Donating Judges is a series of articles examining the politicization of federal appointments to Canada’s courts and tribunals. It is the result of an eight-month data analysis investigation by the National Post and the Investigative Journalism Foundation.
At least six current superior court justices may have paid to meet with the prime minister or the deputy prime minister at Liberal Party fundraisers shortly before being appointed.
These findings come in the wake of an earlier analysis by the National Post and the Investigative Journalism Foundation (IJF), which found that over three times as many Liberal party donors have been appointed to judicial office than Conservative donors since 2016.
The IJF and the Post matched the names and cities of federally appointed judges from the government’s Orders in Council database against fundraiser attendance lists from Elections Canada’s Regulated Fundraising Events Registry (covering 2019 to the present) and historical event records posted on the Liberal party’s website. All federal fundraisers with tickets over $200 and featuring a party leader, cabinet minister, or leadership contestant must be reported to Elections Canada.
Persons with similar names of three federally appointed judges to Alberta’s superior trial court appear on the fundraising registry. A Robert Armstrong and Michel Bourque, both of Calgary, attended several fundraisers with high-level cabinet members — sometimes together — with their last attendance at events just a couple months before judges with similar names were appointed to Alberta’s Court of King’s Bench. Robert W. Armstrong of Calgary was appointed to the bench in February 2021 while Michel H. Bourque, also of Calgary, was appointed in December 2021.
A Michel Bourque of Calgary is listed as having attended five Liberal party fundraisers between October 2017 and September 2021, one with Prime Minister Justin Trudeau and two with Deputy Prime Minister Chrystia Freeland. A Robert Armstrong of Calgary attended three fundraisers for the Liberals between July 2018 and October 2020, two with Trudeau in attendance and one with Freeland.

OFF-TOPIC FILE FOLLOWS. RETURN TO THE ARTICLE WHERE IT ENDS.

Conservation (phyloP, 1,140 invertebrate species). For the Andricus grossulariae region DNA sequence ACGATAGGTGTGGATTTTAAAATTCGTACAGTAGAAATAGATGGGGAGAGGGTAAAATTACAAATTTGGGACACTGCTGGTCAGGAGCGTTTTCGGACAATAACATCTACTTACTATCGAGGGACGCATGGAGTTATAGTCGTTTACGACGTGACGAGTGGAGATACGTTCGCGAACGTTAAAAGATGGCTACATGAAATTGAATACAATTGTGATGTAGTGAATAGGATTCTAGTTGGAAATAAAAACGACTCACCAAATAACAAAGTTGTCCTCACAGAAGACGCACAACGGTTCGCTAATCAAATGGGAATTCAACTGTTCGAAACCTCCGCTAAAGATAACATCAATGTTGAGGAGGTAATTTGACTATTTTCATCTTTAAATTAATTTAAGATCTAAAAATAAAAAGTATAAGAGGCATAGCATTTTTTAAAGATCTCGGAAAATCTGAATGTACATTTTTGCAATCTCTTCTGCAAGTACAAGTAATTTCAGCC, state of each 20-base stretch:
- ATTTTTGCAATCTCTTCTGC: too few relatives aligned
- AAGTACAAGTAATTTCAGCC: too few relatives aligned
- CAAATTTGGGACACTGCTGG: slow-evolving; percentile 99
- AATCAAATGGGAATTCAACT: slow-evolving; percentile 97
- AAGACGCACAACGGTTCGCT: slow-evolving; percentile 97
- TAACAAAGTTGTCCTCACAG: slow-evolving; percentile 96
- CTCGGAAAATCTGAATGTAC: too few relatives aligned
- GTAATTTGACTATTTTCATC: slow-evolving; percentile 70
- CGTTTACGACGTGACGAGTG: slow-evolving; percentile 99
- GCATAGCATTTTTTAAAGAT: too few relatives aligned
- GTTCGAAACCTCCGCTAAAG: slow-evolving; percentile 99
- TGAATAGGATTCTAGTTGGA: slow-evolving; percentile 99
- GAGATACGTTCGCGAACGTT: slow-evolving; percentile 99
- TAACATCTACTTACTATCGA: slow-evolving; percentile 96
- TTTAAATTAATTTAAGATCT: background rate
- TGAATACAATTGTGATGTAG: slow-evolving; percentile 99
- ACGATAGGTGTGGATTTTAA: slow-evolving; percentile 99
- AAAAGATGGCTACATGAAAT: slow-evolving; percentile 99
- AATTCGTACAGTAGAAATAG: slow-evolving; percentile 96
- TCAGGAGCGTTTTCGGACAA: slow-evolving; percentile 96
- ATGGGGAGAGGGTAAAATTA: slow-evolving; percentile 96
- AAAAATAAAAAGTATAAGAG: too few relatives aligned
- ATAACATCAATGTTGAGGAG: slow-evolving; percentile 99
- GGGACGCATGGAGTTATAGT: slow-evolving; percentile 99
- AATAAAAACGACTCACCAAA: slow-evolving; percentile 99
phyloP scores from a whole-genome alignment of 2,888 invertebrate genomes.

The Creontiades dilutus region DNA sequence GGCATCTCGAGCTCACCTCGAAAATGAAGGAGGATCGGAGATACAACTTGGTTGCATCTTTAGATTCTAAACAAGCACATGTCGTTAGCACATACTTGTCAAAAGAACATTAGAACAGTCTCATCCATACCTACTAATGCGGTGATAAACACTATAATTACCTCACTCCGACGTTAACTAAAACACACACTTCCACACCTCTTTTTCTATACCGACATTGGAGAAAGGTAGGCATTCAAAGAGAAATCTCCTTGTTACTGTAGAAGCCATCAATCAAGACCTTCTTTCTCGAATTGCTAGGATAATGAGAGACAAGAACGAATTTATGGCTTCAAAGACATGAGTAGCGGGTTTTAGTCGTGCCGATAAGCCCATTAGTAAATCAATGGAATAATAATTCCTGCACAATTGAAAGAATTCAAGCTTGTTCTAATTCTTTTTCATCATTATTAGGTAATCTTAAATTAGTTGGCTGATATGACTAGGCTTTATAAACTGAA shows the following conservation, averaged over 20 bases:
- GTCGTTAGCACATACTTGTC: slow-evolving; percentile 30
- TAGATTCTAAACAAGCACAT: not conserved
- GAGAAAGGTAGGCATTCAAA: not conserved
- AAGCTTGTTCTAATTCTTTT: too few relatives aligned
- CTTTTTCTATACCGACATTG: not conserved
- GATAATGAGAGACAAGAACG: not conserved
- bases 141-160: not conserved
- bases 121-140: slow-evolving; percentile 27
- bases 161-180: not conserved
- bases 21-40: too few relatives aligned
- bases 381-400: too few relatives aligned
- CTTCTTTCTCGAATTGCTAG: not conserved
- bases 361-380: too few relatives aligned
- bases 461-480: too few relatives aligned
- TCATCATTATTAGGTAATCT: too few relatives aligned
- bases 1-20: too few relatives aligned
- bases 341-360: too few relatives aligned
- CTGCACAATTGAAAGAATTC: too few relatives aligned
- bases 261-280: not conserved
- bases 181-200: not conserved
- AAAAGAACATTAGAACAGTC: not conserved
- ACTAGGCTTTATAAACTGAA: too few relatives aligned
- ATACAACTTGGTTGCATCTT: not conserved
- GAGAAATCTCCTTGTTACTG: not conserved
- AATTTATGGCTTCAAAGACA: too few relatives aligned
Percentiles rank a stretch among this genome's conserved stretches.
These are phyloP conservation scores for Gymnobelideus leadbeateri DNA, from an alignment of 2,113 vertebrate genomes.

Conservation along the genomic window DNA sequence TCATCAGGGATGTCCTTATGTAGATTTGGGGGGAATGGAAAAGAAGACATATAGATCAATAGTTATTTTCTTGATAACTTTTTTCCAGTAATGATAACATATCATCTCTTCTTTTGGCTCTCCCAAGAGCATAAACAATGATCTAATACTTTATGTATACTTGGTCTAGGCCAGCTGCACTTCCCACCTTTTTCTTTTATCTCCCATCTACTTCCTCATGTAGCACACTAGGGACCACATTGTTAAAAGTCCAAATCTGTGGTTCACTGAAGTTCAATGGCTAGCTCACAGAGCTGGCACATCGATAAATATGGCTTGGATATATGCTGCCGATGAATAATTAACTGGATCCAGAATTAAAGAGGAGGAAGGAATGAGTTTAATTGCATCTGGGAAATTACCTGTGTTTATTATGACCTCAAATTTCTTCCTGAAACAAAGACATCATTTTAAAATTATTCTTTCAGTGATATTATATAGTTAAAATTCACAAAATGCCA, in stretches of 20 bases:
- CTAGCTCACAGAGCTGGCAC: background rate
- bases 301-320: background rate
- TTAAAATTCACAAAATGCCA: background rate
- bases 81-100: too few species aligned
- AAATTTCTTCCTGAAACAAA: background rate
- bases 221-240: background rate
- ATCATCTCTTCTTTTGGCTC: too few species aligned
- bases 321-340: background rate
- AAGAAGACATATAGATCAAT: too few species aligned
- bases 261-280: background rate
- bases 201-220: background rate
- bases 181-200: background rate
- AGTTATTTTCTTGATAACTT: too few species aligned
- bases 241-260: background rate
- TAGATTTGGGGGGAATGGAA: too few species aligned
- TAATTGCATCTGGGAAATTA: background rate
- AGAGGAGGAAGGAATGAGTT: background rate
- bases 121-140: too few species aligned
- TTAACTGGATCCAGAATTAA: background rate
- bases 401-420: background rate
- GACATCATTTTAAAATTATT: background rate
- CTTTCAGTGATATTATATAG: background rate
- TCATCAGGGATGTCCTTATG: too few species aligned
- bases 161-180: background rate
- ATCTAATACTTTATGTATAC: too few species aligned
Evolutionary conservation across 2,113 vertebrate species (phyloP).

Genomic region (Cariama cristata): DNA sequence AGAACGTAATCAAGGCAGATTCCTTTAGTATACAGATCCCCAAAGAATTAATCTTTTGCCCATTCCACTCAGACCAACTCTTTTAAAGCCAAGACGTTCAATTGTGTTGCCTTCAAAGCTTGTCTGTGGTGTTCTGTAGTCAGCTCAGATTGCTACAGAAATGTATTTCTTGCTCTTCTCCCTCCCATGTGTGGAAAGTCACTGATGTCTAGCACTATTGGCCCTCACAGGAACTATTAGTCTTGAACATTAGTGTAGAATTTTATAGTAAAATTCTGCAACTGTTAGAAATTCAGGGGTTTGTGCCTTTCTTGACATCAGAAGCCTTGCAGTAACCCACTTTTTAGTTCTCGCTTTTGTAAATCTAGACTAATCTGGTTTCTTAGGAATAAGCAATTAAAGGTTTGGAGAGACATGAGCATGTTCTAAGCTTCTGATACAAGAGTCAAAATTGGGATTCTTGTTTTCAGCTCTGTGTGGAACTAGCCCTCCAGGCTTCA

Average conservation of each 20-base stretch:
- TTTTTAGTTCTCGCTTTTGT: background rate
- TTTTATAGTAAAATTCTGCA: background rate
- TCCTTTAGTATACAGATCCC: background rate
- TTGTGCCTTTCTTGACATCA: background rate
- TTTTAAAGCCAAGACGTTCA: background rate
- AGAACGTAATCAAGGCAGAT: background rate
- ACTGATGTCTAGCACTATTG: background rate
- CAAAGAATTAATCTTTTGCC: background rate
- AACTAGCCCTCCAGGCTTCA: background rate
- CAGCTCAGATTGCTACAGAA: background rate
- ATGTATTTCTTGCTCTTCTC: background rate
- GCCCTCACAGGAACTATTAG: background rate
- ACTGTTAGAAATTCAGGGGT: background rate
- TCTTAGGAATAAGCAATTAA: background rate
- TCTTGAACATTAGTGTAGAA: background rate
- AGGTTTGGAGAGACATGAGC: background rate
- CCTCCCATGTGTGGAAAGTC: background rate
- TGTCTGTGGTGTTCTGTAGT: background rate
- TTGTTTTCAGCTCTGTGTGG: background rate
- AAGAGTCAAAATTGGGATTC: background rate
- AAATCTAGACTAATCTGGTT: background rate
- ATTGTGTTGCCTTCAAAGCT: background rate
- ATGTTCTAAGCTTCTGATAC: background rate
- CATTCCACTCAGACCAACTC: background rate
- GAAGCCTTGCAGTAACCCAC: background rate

Both Armstrong and Bourque, as well as a Kevin Feth, a similar name to another Alberta judge, appear to have been Laurier Club members, an exclusive club run by the Liberal Party for its top donors. Supporters can join the Laurier Club by donating $1,700 per year, the maximum legal limit for contributions to a national party.
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None of the three Alberta judges responded to multiple attempts from the Post and the IJF to reach them to confirm that they were the attendees in question. The IJF and the Post also contacted the judges via the court itself. A spokesperson for the court confirmed the questions were forwarded onto the judges giving them the opportunity to respond if desired.
Jana Steele from Toronto was appointed to the Superior Court of Justice of Ontario in May 2020. A Jana Steele from the Toronto area attended two Liberal fundraisers in 2018 and 2019.
The first was a Laurier Club event headlined by Trudeau. The 2019 event was a $1,625 per ticket breakfast reception also hosted by the prime minister and held at the Fairmont Royal York hotel in Toronto. Previous media reports have also identified Steele as a Liberal supporter.
The Post and the IJF reached out to the Ontario Superior Court of Justice asking about fundraiser attendance. A spokesperson for the court confirmed the emailed questions were forwarded to Steele. Steele did not respond to this message or multiple requests for comment sent to her personal email.
The IJF and the Post were unable to confirm that requests for comment were successfully received by the two other judges, one currently sitting on the Ontario Superior Court of Justice and another on the Supreme Court of Newfoundland and Labrador.
When asked in July why Liberal donors are more likely to be appointed to judicial positions than Conservative and other opposition party donors, a spokesperson for the Prime Minister’s Office (PMO), Mohammad Hussain, responded, “the process is always based on merit. We do not use political party databases.”
The IJF and the Post asked directly in a follow up message if other methods of determining applicants’ political leanings are used besides political databases, such as attendance at fundraisers. In response, another spokesperson for the PMO, Alison Murphy, said: “Our Government has been committed to an open and transparent, merit-based appointments process to encourage continued trust in Canada’s democracy and ensure the integrity of its public institutions.”